novice Buddhist, expert neurotic. writer. aspiring adult.

sophcw at gmail dot com


25th March 2014

Quote with 106 notes

St. Vincent and EMA both share a futuristic aesthetic and a penchant for sci-fi references, but their visions are far from hyperbole. We are living in a world where government-run machines auto-surveille the populous to look for evidence of crimes that haven’t happened yet, where people commit suicide over cyberbullying from anonymous sources. It isn’t a fantastical future dystopia EMA and St. Vincent are singing about. It’s the one we already live in.
— So excited to have finally published this piece for Pitchfork’s The Pitch. I care a lot about both of these artists and this subject in general, and it is fantastic to have a venue through which to write about them. 

Tagged: pitchforkwritingmusic writingemast. vincentkate lossethe internetfeminism

26th February 2014

Post with 13 notes

These are the two things I believe most strongly: 

1. Truth is subjective. 

2. Compassion for all is the highest goal one can aspire to in this life. 

That’s all. 

Tagged: the internetsocial justicehumans

18th February 2014

Video reblogged from The New Aesthetic with 112 notes


Facebook Fraud (by Veritasium)

"Sites like these use clickfarms in developing countries like India, the Philippines, Nepal, Sri Lanka, Egypt, Indonesia and Bangladesh. Here, employees are routinely paid just 1 dollar per thousand clicks of the like button."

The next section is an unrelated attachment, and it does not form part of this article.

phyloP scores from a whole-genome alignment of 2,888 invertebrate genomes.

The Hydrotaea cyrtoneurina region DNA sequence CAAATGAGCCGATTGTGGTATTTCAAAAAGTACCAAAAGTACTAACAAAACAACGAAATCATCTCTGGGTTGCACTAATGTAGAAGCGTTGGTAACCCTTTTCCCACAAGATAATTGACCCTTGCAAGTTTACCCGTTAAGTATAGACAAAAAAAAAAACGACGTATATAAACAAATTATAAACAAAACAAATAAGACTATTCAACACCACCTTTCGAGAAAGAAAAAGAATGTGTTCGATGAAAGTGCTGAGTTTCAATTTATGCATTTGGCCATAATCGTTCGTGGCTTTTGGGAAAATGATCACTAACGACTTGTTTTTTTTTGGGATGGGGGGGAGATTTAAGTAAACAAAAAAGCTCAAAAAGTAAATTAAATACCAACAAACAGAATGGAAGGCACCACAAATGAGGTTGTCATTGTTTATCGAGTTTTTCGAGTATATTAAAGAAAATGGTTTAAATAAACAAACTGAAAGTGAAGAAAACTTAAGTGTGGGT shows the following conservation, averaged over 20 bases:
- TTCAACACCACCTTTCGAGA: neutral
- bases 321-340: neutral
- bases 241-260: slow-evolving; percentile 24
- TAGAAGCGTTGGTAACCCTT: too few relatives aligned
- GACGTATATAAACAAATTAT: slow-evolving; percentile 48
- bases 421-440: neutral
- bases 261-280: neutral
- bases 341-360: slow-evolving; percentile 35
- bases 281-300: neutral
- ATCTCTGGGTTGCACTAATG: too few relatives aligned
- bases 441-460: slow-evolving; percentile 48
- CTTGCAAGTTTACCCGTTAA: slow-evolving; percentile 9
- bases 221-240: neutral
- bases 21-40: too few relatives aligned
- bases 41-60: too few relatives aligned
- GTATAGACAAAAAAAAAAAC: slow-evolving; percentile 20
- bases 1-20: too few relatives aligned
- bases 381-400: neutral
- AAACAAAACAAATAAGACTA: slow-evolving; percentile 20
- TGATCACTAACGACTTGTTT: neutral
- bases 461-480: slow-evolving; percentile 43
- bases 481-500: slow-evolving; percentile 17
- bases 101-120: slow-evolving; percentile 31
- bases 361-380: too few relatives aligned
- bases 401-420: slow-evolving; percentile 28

Really fascinating.

Tagged: the internetsocial mediafacebook

17th February 2014

Photo reblogged from Laughing Squid with 767 notes


Mashtags, Potato Shapes Made to Look Like Social Media Symbols by Frozen Food Company Birds Eye

(related: for some reason we have a bag of their smiley face mashed potato things in our freezer bc my roommate thought it was funny. they are DISGUSTING and creepy.)


Mashtags, Potato Shapes Made to Look Like Social Media Symbols by Frozen Food Company Birds Eye


(related: for some reason we have a bag of their smiley face mashed potato things in our freezer bc my roommate thought it was funny. they are DISGUSTING and creepy.)

Tagged: the internet

13th February 2014

Post with 5 notes

I want to focus overall less on myself, how good or bad I think I am, and more on feeling compassion for others, especially on the internet. I want to grasp less towards things being a certain way and allow more room to be compassionate towards any and everyone, even if I despise everything they stand for or they despise everything I stand for. I want to create more and more room for different perspectives and opinions and experiences. I don’t know if this will help or change anything. I think all I can do is change myself and keep myself from losing all hope.

I think most of us out there are having a net positive effect on the spaces we inhabit, given our circumstances and limitations. I believe in us. I believe we are trying as hard as we can to be as good as we can be, and sometimes too hard, and sometimes hurting ourselves in the process. I think it’s not just ok, but necessary to be compassionate towards ourselves as well. And I think that’s the only way we’re going to keep ourselves from total disillusionment and despair.